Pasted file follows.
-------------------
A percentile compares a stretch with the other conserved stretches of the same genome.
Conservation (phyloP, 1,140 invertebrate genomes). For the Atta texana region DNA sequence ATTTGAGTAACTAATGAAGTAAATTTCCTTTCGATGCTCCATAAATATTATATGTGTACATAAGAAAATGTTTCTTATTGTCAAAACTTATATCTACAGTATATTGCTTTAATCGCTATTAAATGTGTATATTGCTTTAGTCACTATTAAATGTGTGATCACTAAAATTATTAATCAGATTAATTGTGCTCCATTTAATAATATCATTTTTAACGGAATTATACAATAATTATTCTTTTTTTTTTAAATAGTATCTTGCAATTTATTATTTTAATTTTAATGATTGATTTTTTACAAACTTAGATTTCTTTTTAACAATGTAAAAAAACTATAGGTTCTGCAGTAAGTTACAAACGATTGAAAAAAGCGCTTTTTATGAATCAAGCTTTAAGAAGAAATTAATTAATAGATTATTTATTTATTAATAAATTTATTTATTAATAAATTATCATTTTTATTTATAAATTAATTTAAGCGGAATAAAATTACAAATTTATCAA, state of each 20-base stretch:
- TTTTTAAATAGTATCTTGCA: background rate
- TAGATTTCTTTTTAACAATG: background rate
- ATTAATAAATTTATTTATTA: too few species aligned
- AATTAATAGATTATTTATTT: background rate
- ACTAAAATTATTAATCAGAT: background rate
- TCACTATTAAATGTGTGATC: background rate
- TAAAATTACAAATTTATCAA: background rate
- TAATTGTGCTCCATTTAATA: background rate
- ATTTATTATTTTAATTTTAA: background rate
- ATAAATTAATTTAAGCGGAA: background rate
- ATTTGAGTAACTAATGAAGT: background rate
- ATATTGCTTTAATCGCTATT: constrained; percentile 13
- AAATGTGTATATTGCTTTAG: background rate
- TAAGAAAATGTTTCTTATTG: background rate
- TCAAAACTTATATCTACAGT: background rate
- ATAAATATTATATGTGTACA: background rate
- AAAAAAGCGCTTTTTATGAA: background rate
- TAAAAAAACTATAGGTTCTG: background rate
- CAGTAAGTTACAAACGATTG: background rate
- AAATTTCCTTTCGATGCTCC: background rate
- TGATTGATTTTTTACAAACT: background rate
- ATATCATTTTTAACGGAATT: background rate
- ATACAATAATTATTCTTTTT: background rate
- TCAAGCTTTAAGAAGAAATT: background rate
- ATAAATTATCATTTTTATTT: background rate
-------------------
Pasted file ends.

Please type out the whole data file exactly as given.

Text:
A percentile compares a stretch with the other conserved stretches of the same genome.
Conservation (phyloP, 1,140 invertebrate genomes). For the Atta texana region DNA sequence ATTTGAGTAACTAATGAAGTAAATTTCCTTTCGATGCTCCATAAATATTATATGTGTACATAAGAAAATGTTTCTTATTGTCAAAACTTATATCTACAGTATATTGCTTTAATCGCTATTAAATGTGTATATTGCTTTAGTCACTATTAAATGTGTGATCACTAAAATTATTAATCAGATTAATTGTGCTCCATTTAATAATATCATTTTTAACGGAATTATACAATAATTATTCTTTTTTTTTTAAATAGTATCTTGCAATTTATTATTTTAATTTTAATGATTGATTTTTTACAAACTTAGATTTCTTTTTAACAATGTAAAAAAACTATAGGTTCTGCAGTAAGTTACAAACGATTGAAAAAAGCGCTTTTTATGAATCAAGCTTTAAGAAGAAATTAATTAATAGATTATTTATTTATTAATAAATTTATTTATTAATAAATTATCATTTTTATTTATAAATTAATTTAAGCGGAATAAAATTACAAATTTATCAA, state of each 20-base stretch:
- TTTTTAAATAGTATCTTGCA: background rate
- TAGATTTCTTTTTAACAATG: background rate
- ATTAATAAATTTATTTATTA: too few species aligned
- AATTAATAGATTATTTATTT: background rate
- ACTAAAATTATTAATCAGAT: background rate
- TCACTATTAAATGTGTGATC: background rate
- TAAAATTACAAATTTATCAA: background rate
- TAATTGTGCTCCATTTAATA: background rate
- ATTTATTATTTTAATTTTAA: background rate
- ATAAATTAATTTAAGCGGAA: background rate
- ATTTGAGTAACTAATGAAGT: background rate
- ATATTGCTTTAATCGCTATT: constrained; percentile 13
- AAATGTGTATATTGCTTTAG: background rate
- TAAGAAAATGTTTCTTATTG: background rate
- TCAAAACTTATATCTACAGT: background rate
- ATAAATATTATATGTGTACA: background rate
- AAAAAAGCGCTTTTTATGAA: background rate
- TAAAAAAACTATAGGTTCTG: background rate
- CAGTAAGTTACAAACGATTG: background rate
- AAATTTCCTTTCGATGCTCC: background rate
- TGATTGATTTTTTACAAACT: background rate
- ATATCATTTTTAACGGAATT: background rate
- ATACAATAATTATTCTTTTT: background rate
- TCAAGCTTTAAGAAGAAATT: background rate
- ATAAATTATCATTTTTATTT: background rate